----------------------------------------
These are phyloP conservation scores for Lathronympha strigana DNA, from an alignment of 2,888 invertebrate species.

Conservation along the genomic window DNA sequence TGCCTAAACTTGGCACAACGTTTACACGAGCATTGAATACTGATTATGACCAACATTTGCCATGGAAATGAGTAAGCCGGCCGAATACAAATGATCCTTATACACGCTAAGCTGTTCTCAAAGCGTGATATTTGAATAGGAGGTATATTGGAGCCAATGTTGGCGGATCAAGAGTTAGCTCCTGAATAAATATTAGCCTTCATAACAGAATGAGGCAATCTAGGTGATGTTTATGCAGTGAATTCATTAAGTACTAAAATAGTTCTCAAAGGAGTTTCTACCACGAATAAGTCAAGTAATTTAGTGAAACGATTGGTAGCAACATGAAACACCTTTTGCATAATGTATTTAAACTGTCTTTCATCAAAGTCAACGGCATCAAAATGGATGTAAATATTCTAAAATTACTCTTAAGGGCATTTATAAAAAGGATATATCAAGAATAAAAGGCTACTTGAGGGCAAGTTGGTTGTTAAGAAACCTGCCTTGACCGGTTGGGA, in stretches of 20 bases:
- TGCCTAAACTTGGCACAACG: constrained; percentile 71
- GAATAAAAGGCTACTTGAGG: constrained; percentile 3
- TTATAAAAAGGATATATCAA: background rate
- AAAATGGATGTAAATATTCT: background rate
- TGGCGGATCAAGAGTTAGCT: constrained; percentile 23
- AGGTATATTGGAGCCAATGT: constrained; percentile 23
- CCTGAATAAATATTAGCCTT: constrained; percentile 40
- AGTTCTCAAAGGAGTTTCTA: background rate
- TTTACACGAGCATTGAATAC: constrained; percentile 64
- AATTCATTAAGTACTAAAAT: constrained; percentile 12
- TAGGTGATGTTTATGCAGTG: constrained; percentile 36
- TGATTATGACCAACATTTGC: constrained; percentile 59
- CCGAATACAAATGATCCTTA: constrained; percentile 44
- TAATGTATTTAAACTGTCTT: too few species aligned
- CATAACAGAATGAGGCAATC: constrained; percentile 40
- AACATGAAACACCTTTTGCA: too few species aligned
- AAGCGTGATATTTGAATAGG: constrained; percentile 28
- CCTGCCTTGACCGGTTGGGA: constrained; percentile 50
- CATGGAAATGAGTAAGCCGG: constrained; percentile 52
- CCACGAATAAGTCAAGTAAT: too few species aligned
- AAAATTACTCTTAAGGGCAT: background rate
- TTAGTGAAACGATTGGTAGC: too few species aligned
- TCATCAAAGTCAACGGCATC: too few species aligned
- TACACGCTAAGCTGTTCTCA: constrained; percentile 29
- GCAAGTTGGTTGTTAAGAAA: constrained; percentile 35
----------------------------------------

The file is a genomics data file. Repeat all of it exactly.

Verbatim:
These are phyloP conservation scores for Lathronympha strigana DNA, from an alignment of 2,888 invertebrate species.

Conservation along the genomic window DNA sequence TGCCTAAACTTGGCACAACGTTTACACGAGCATTGAATACTGATTATGACCAACATTTGCCATGGAAATGAGTAAGCCGGCCGAATACAAATGATCCTTATACACGCTAAGCTGTTCTCAAAGCGTGATATTTGAATAGGAGGTATATTGGAGCCAATGTTGGCGGATCAAGAGTTAGCTCCTGAATAAATATTAGCCTTCATAACAGAATGAGGCAATCTAGGTGATGTTTATGCAGTGAATTCATTAAGTACTAAAATAGTTCTCAAAGGAGTTTCTACCACGAATAAGTCAAGTAATTTAGTGAAACGATTGGTAGCAACATGAAACACCTTTTGCATAATGTATTTAAACTGTCTTTCATCAAAGTCAACGGCATCAAAATGGATGTAAATATTCTAAAATTACTCTTAAGGGCATTTATAAAAAGGATATATCAAGAATAAAAGGCTACTTGAGGGCAAGTTGGTTGTTAAGAAACCTGCCTTGACCGGTTGGGA, in stretches of 20 bases:
- TGCCTAAACTTGGCACAACG: constrained; percentile 71
- GAATAAAAGGCTACTTGAGG: constrained; percentile 3
- TTATAAAAAGGATATATCAA: background rate
- AAAATGGATGTAAATATTCT: background rate
- TGGCGGATCAAGAGTTAGCT: constrained; percentile 23
- AGGTATATTGGAGCCAATGT: constrained; percentile 23
- CCTGAATAAATATTAGCCTT: constrained; percentile 40
- AGTTCTCAAAGGAGTTTCTA: background rate
- TTTACACGAGCATTGAATAC: constrained; percentile 64
- AATTCATTAAGTACTAAAAT: constrained; percentile 12
- TAGGTGATGTTTATGCAGTG: constrained; percentile 36
- TGATTATGACCAACATTTGC: constrained; percentile 59
- CCGAATACAAATGATCCTTA: constrained; percentile 44
- TAATGTATTTAAACTGTCTT: too few species aligned
- CATAACAGAATGAGGCAATC: constrained; percentile 40
- AACATGAAACACCTTTTGCA: too few species aligned
- AAGCGTGATATTTGAATAGG: constrained; percentile 28
- CCTGCCTTGACCGGTTGGGA: constrained; percentile 50
- CATGGAAATGAGTAAGCCGG: constrained; percentile 52
- CCACGAATAAGTCAAGTAAT: too few species aligned
- AAAATTACTCTTAAGGGCAT: background rate
- TTAGTGAAACGATTGGTAGC: too few species aligned
- TCATCAAAGTCAACGGCATC: too few species aligned
- TACACGCTAAGCTGTTCTCA: constrained; percentile 29
- GCAAGTTGGTTGTTAAGAAA: constrained; percentile 35